Spreading Our Wings: A New Reporting System

Harvey Tomlinson found and photo'd our first giant swallowtail of the year on August 28 at Coxhall Creek (Cape May Co).

Harvey Tomlinson found and photo’d our first giant swallowtail of the year on August 28 at Coxhall Creek.

As of today, September 1st, 2015, we have a new reporting system we are hoping you will try.

You may find that news so exciting that you want to skip the explanation here and jump immediately to the links at the bottom of this post. Go right ahead!

If you have used NABA’s Recent Sightings page to report butterflies there, our new system will look very familiar to you. Both were built by web designer David Reese — who also designed the Wisconsin butterflies site run by his father, Mike Reese, which has been collecting butterfly reports for more than a decade.

(Go here to see father and son’s wonderful site: Wisconsin Butterflies)

Mike also compiles the “Hot Seens” feature in American Butterflies each issue and moderates NABA’s Recent Sightings page.

David is now based in Philadelphia and contacted me last winter to see if we might be interested in adopting his system. Many of our veteran observers got together with him in February to see his Wisconsin site from the inside and were very impressed. We encouraged him to do what he could to create a similar site for the South Jersey Butterfly Project… and now, after much work by him (all entirely voluntary) incorporating and tweaking our eight years of data, customizing his design to our needs, and solving various difficulties, he has our new site up and ready for you to try.

David’s system has too many winning features to list all here. A few that jump out quickly:

Just Click: The feature you will notice first is that you need not type out (or copy and paste) common name, NABA code, and scientific name, e.g. “Eastern Tiger Swallowtail….21…Papilio glaucus…” Just click on the group name (“Swallowtails”) and choose Eastern Tiger from the drop-down menu.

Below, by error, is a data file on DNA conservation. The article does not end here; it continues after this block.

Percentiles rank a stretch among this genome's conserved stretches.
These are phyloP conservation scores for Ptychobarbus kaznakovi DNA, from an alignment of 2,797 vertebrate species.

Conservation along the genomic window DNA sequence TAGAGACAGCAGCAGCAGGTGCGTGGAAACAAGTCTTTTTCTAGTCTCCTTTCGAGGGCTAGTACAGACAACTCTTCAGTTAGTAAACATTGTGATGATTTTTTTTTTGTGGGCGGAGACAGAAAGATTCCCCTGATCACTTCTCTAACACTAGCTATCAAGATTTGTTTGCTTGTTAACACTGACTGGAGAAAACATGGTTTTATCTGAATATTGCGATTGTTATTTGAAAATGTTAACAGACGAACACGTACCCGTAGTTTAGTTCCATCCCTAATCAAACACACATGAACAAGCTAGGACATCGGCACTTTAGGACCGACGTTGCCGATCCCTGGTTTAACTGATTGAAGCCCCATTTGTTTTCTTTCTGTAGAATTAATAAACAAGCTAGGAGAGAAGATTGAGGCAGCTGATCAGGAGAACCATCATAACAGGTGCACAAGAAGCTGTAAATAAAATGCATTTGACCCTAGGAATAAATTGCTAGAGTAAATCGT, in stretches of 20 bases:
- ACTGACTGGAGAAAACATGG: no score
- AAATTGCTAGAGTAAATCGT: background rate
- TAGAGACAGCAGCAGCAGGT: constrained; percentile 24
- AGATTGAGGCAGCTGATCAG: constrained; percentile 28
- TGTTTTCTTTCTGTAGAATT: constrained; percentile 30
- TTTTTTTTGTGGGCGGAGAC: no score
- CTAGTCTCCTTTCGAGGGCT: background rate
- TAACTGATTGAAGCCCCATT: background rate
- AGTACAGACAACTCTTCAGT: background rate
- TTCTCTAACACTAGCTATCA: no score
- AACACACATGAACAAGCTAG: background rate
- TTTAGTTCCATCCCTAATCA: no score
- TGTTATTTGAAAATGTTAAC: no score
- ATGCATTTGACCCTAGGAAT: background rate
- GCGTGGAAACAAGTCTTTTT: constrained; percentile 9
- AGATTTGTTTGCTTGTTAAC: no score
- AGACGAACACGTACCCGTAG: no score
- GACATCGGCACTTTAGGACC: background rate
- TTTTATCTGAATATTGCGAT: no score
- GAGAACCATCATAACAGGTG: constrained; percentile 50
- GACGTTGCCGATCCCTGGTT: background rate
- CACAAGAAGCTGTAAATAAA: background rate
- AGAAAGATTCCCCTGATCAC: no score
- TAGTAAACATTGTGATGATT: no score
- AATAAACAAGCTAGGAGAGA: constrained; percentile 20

Add Your Photos: The very neat feature you might notice next is that you can upload your photos directly — no urls needed. Just choose Image, browse to the photos on your PC, and upload. Other observers do not need to click on a link to see your shots — they are right there. And clicking on them enlarges them for easier viewing. Once you have uploaded them, they are saved on the server that hosts our new system.

Look Up Past Records: Go to the Sightings Archive to track down all past reports, going all the way back to our first year, 2008 — all with just a few clicks.

…and you will discover lots of other cool features!

The hope is that this new method will help expand our team by drawing in observers who enjoy butterflies but have not been comfortable logging their sightings in a spreadsheet mode. All of us know there are many butterfly enthusiasts in South Jersey who have not posted to our log. Now we have a new way to draw them in. Please let your friends know: “Check it out! It’s easy and fun!”

And we also hope the easier entering and the other features of this new system will encourage our veterans to continue to post their sightings. Our eight years of data is a wonderful record of active involvement by dozens of observers, many of them contributing hundreds and even thousands of observations over the years. The hope is the new system will keep them contributing for years to come.

Please note:

The system requires moderating. Just as on the NABA system, there will be a delay between the observer’s submission of the report and its appearance on the site.

Update:  As of 2020, the two Jacks below have been moderating for several  years.  If you would be interested in joining the team, please contact either of us.

Keep at it, everyone!

Jack Connor & Jack Miller

About Our New Site

South Jersey Butterfly Project Log-in Page

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